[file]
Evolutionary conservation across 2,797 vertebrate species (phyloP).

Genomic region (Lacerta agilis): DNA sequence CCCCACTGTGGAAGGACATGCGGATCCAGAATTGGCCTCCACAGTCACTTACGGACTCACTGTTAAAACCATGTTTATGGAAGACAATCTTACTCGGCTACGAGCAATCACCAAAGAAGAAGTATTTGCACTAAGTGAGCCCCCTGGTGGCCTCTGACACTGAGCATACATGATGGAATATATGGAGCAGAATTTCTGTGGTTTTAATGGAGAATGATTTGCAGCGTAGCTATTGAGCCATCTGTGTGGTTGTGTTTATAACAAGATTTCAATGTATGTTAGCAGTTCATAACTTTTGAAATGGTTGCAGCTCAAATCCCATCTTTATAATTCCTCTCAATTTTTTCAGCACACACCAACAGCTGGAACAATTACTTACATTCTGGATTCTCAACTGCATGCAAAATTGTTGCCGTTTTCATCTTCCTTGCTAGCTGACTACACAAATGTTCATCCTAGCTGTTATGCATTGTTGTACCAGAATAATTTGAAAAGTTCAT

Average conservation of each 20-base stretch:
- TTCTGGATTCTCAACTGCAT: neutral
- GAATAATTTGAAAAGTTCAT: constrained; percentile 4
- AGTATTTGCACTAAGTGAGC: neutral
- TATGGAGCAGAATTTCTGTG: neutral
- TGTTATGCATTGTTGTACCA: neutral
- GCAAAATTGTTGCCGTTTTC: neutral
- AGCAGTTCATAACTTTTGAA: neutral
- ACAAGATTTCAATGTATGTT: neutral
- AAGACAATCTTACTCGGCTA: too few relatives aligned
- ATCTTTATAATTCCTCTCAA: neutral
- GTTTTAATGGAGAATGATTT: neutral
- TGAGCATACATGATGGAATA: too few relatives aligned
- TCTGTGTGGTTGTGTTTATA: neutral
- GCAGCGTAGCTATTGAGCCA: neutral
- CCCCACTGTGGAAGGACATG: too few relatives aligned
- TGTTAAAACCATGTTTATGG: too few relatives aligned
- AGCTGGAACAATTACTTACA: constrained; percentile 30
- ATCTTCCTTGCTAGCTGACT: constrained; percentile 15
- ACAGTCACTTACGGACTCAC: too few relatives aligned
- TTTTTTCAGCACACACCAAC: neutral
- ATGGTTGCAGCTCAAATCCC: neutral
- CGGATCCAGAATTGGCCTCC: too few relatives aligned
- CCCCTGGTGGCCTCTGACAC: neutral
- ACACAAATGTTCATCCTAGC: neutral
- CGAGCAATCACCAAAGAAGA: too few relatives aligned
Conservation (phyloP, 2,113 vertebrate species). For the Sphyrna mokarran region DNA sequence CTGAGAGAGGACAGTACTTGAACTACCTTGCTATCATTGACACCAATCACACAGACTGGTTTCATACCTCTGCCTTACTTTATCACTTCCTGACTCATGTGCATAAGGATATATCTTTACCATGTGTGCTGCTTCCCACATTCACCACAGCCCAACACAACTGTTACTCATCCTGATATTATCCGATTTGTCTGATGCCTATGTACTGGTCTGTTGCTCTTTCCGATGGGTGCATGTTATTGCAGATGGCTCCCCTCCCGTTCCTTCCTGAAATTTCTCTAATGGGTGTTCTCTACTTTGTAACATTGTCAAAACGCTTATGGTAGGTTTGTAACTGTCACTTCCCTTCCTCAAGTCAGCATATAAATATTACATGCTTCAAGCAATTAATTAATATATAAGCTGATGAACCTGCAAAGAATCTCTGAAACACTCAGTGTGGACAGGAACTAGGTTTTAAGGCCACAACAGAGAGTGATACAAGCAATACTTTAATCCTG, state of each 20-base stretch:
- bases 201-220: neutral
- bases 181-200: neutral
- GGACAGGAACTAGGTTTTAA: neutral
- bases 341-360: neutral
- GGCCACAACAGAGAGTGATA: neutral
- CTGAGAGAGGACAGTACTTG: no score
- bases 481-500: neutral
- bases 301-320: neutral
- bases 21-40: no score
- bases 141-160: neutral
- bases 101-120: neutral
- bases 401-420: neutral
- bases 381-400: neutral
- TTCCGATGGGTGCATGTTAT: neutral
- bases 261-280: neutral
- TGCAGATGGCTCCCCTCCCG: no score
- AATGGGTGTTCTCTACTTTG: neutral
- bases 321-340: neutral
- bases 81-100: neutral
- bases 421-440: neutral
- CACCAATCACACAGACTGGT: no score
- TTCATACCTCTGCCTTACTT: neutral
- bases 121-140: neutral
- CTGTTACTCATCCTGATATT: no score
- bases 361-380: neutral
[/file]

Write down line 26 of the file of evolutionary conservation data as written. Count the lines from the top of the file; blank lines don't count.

- CCCCTGGTGGCCTCTGACAC: neutral